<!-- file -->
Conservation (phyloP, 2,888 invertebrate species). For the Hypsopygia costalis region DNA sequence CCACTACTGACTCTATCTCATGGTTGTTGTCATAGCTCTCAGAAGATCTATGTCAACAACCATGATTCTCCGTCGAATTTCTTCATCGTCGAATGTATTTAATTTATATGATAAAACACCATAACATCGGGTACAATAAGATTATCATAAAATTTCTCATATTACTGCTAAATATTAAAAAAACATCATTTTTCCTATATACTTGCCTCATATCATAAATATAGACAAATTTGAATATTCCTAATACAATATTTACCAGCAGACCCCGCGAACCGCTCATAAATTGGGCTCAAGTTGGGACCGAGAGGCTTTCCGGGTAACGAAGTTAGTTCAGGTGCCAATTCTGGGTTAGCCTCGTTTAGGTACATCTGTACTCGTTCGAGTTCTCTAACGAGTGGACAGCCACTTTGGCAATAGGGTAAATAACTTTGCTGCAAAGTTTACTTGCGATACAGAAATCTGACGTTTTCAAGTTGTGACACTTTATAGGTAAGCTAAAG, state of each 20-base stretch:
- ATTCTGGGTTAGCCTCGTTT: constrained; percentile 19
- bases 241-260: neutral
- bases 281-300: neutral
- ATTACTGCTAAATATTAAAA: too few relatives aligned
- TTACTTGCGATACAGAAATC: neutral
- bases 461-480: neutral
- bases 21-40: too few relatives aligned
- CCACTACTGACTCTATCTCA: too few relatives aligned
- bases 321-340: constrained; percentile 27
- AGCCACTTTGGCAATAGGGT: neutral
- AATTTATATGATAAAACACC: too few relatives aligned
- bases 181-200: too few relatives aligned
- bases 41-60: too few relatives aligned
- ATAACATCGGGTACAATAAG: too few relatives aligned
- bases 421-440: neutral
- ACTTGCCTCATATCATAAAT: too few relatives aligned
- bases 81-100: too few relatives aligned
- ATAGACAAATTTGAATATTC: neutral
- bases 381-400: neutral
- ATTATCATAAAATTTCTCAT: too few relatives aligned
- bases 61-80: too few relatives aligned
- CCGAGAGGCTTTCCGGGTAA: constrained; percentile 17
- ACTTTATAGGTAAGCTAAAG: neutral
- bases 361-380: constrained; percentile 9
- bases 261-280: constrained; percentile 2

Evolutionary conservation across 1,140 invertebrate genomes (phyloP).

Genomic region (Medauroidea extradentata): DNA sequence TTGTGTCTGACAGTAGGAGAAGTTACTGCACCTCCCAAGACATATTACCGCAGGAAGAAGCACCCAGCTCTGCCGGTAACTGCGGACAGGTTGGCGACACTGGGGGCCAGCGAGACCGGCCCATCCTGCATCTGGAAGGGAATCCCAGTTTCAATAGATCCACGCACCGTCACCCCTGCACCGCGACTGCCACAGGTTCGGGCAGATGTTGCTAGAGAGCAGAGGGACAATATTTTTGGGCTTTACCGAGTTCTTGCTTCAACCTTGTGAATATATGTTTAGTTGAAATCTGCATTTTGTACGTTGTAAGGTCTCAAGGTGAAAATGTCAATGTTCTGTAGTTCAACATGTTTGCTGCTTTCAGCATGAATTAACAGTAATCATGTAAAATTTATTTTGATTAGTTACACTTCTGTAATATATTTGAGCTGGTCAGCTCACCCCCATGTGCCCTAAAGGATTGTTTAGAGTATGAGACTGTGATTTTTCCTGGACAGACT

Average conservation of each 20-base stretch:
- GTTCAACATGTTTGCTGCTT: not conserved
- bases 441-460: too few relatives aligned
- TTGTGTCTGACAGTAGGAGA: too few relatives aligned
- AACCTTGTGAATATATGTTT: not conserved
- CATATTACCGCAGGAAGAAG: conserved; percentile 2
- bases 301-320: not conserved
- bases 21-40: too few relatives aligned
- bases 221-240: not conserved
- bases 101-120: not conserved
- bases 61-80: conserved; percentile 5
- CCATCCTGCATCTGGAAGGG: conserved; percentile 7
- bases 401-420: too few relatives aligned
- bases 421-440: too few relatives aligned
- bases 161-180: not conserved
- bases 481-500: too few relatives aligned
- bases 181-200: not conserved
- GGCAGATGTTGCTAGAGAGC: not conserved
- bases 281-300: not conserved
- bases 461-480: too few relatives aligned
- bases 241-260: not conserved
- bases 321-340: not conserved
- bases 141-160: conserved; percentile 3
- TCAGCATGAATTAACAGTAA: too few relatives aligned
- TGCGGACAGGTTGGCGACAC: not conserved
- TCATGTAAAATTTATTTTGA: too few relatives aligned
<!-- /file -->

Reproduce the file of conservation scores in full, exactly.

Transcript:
Conservation (phyloP, 2,888 invertebrate species). For the Hypsopygia costalis region DNA sequence CCACTACTGACTCTATCTCATGGTTGTTGTCATAGCTCTCAGAAGATCTATGTCAACAACCATGATTCTCCGTCGAATTTCTTCATCGTCGAATGTATTTAATTTATATGATAAAACACCATAACATCGGGTACAATAAGATTATCATAAAATTTCTCATATTACTGCTAAATATTAAAAAAACATCATTTTTCCTATATACTTGCCTCATATCATAAATATAGACAAATTTGAATATTCCTAATACAATATTTACCAGCAGACCCCGCGAACCGCTCATAAATTGGGCTCAAGTTGGGACCGAGAGGCTTTCCGGGTAACGAAGTTAGTTCAGGTGCCAATTCTGGGTTAGCCTCGTTTAGGTACATCTGTACTCGTTCGAGTTCTCTAACGAGTGGACAGCCACTTTGGCAATAGGGTAAATAACTTTGCTGCAAAGTTTACTTGCGATACAGAAATCTGACGTTTTCAAGTTGTGACACTTTATAGGTAAGCTAAAG, state of each 20-base stretch:
- ATTCTGGGTTAGCCTCGTTT: constrained; percentile 19
- bases 241-260: neutral
- bases 281-300: neutral
- ATTACTGCTAAATATTAAAA: too few relatives aligned
- TTACTTGCGATACAGAAATC: neutral
- bases 461-480: neutral
- bases 21-40: too few relatives aligned
- CCACTACTGACTCTATCTCA: too few relatives aligned
- bases 321-340: constrained; percentile 27
- AGCCACTTTGGCAATAGGGT: neutral
- AATTTATATGATAAAACACC: too few relatives aligned
- bases 181-200: too few relatives aligned
- bases 41-60: too few relatives aligned
- ATAACATCGGGTACAATAAG: too few relatives aligned
- bases 421-440: neutral
- ACTTGCCTCATATCATAAAT: too few relatives aligned
- bases 81-100: too few relatives aligned
- ATAGACAAATTTGAATATTC: neutral
- bases 381-400: neutral
- ATTATCATAAAATTTCTCAT: too few relatives aligned
- bases 61-80: too few relatives aligned
- CCGAGAGGCTTTCCGGGTAA: constrained; percentile 17
- ACTTTATAGGTAAGCTAAAG: neutral
- bases 361-380: constrained; percentile 9
- bases 261-280: constrained; percentile 2

Evolutionary conservation across 1,140 invertebrate genomes (phyloP).

Genomic region (Medauroidea extradentata): DNA sequence TTGTGTCTGACAGTAGGAGAAGTTACTGCACCTCCCAAGACATATTACCGCAGGAAGAAGCACCCAGCTCTGCCGGTAACTGCGGACAGGTTGGCGACACTGGGGGCCAGCGAGACCGGCCCATCCTGCATCTGGAAGGGAATCCCAGTTTCAATAGATCCACGCACCGTCACCCCTGCACCGCGACTGCCACAGGTTCGGGCAGATGTTGCTAGAGAGCAGAGGGACAATATTTTTGGGCTTTACCGAGTTCTTGCTTCAACCTTGTGAATATATGTTTAGTTGAAATCTGCATTTTGTACGTTGTAAGGTCTCAAGGTGAAAATGTCAATGTTCTGTAGTTCAACATGTTTGCTGCTTTCAGCATGAATTAACAGTAATCATGTAAAATTTATTTTGATTAGTTACACTTCTGTAATATATTTGAGCTGGTCAGCTCACCCCCATGTGCCCTAAAGGATTGTTTAGAGTATGAGACTGTGATTTTTCCTGGACAGACT

Average conservation of each 20-base stretch:
- GTTCAACATGTTTGCTGCTT: not conserved
- bases 441-460: too few relatives aligned
- TTGTGTCTGACAGTAGGAGA: too few relatives aligned
- AACCTTGTGAATATATGTTT: not conserved
- CATATTACCGCAGGAAGAAG: conserved; percentile 2
- bases 301-320: not conserved
- bases 21-40: too few relatives aligned
- bases 221-240: not conserved
- bases 101-120: not conserved
- bases 61-80: conserved; percentile 5
- CCATCCTGCATCTGGAAGGG: conserved; percentile 7
- bases 401-420: too few relatives aligned
- bases 421-440: too few relatives aligned
- bases 161-180: not conserved
- bases 481-500: too few relatives aligned
- bases 181-200: not conserved
- GGCAGATGTTGCTAGAGAGC: not conserved
- bases 281-300: not conserved
- bases 461-480: too few relatives aligned
- bases 241-260: not conserved
- bases 321-340: not conserved
- bases 141-160: conserved; percentile 3
- TCAGCATGAATTAACAGTAA: too few relatives aligned
- TGCGGACAGGTTGGCGACAC: not conserved
- TCATGTAAAATTTATTTTGA: too few relatives aligned